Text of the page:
NSW retains right to veto data centre co-tenants

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NSW retains right to veto data centre co-tenants
Leighton EGM Peter McGrath, NSW finance minister Greg Pearce, and Leighton EGM Peter Hicks.

Government inks $182 million deal.

The NSW Government will have the right to reject prospective co-tenants of its two Metronode data centres, under an historic $182 million deal with the facility builder, inked today.

The deal was revealed last Tuesday but details, including its value and certain provisions were kept under wraps until the formal signing today.

Tender documents were initially released in November 2010. Discussions were led by NSW’s Department of Finance and Services (DFS).

“When we embarked on our journey to an ICT strategy … I don’t think people were quite so sure that we would end up where we have,” Finance Minister Greg Pearce said.

“This is a key part for us going forward with a whole-of-government approach to ICT.”

Leighton Holdings subsidary Metronode will construct the facilities on a 16,800-square-metre site in Silverwater and an 18,400-square-metre site in Unanderra, near Wollongong, over the next 12 months.

The Tier III facilities will accommodate a maximum of 2340 and 1950 racks respectively, each supporting up to 9MW of IT load at a power utilisation effectiveness of 1.2.

The NSW Departments of Health and Education will be anchor tenants of the new facilities, with other state government organisations expected to move by 2017.

The state government expected to save $230 million over the ten-year contract term and a total of $300 million over 15 years by consolidating 130 server rooms into the Metronode facilities.

Metronode general manager Malcolm Roe said 3.2MW of power capacity had been put aside for the NSW government’s anchor tenants initially.

The government expected to use a total of 8MW should all NSW agencies, state-owned enterprises and universities migrate to the new data centres.

Remaining capacity could be sold to federal agencies and private sector organisations, subject to the NSW Government’s approval.

“We think [Unanderra in NSW’s Illawarra region] is a good location to serve Federal Government agencies,” Roe said. “It’s a benefit for the state if we bring other users onto the site.

“There is a provision where we would notify the state and they would approve those co-tenants. But that would not be unreasonably withheld and it would be in their interests to bring them in.”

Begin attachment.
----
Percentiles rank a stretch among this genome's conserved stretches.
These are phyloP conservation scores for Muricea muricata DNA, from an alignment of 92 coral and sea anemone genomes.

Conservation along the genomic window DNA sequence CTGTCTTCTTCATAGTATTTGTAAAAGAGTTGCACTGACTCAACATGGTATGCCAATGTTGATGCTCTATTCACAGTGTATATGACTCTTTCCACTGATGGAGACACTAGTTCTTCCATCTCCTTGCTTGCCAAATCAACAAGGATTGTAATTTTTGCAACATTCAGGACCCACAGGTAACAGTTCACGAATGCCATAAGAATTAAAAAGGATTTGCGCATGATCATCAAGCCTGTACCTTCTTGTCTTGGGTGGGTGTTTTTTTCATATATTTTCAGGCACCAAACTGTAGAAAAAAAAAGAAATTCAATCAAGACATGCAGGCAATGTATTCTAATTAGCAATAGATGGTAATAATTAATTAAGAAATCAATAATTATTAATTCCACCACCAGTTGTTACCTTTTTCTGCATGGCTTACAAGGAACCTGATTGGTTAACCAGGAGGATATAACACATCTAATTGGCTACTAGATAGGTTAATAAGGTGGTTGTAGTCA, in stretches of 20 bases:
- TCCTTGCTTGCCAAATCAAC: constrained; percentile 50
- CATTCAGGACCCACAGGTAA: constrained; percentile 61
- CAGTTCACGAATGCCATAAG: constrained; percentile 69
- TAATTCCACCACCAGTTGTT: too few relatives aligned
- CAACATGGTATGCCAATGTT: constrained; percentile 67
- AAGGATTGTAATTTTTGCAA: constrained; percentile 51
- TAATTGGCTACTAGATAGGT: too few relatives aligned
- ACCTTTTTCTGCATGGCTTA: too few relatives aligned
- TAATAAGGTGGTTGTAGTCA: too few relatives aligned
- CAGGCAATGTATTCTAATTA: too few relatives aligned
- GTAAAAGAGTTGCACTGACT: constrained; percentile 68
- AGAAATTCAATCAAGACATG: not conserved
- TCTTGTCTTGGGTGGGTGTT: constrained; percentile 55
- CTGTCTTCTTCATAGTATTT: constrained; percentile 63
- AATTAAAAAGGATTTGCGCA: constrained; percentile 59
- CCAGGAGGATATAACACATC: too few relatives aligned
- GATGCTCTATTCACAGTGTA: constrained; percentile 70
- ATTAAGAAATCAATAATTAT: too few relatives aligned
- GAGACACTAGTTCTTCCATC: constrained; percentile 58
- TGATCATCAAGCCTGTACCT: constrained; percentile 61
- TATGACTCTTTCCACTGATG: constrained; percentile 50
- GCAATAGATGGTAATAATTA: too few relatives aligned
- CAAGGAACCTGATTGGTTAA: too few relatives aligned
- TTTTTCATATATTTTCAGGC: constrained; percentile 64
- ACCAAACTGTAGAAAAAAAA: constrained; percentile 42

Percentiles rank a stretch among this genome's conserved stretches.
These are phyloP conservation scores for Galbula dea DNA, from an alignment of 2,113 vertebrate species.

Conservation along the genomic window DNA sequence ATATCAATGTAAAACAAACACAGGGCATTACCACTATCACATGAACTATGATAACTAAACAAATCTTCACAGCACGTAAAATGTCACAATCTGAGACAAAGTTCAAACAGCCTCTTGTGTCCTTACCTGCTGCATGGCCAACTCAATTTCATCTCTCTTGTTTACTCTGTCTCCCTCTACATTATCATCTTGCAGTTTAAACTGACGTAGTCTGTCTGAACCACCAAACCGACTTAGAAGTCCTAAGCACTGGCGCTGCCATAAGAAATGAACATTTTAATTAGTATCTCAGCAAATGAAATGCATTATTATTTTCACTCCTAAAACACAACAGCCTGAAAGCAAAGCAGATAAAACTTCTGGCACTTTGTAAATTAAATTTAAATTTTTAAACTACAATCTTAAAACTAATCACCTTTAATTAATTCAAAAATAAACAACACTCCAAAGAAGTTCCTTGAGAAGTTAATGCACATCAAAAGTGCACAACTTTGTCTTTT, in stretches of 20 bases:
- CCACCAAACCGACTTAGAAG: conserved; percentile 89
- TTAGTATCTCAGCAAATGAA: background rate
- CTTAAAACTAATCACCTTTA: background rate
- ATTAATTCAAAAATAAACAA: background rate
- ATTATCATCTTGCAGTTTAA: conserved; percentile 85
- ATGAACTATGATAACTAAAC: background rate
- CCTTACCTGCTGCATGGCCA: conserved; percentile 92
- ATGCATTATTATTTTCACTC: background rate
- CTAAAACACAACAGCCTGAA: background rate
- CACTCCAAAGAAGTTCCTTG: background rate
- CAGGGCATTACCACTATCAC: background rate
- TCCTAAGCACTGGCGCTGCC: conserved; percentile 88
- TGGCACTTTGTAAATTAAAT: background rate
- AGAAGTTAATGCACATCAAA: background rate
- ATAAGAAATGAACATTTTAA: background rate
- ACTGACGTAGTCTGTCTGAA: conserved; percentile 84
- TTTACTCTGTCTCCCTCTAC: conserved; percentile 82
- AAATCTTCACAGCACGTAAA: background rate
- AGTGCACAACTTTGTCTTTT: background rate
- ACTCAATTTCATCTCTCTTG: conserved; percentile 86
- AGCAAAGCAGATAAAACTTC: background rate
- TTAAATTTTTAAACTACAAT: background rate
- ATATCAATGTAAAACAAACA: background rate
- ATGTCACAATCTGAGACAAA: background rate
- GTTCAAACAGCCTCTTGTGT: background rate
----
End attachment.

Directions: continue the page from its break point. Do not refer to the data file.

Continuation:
Brian McGlynn, who chaired the NSW Government’s Data Centre Project Control Group, said the government had intended to boost data centre investment in the state through the project.

“We don’t have any view at the moment of anyone we wouldn’t want to see in [the Metronode facilities], but you just never know who turns up one day,” he told iTnews.

“[The right to refuse co-tenants] is a fairly normal provision, remembering that these data centres have some delicate information in there, from health records to police records.

“But we don’t expect to ever be withholding [tenancy in the facilities].”

Sharing and security

Metronode's commercial head Michael Juniper said it was in discussions with utilities and three universities to promote the new data centre facilities.

Neither the data centre builder nor government expected private sector use of the facility to be a security concern, because government equipment would be housed separately.

Roe explained that the facility was split into a number of discrete data halls, each offering about 200 racks and 760kW of cooling.

Metronode offered SCEC-endorsed physical security, with six layers of identity checks, including biometric access points to buildings and data halls.

“Always, the state agencies are contained within one discrete data hall or multiple data halls,” Roe said. “It’s a standard, high-security, six-zone configuration.”

DFS general manager of corporate information and systems Pedro Harris said agencies could use private data halls, managed services or shared infrastructure according to their individual requirements.

He said the department would survey agencies to determine their investment cycles and requirements, including demand for any managed services provided through a government private cloud.

The state government expected to establish a “better line of sight” into agencies’ migration plans by September.

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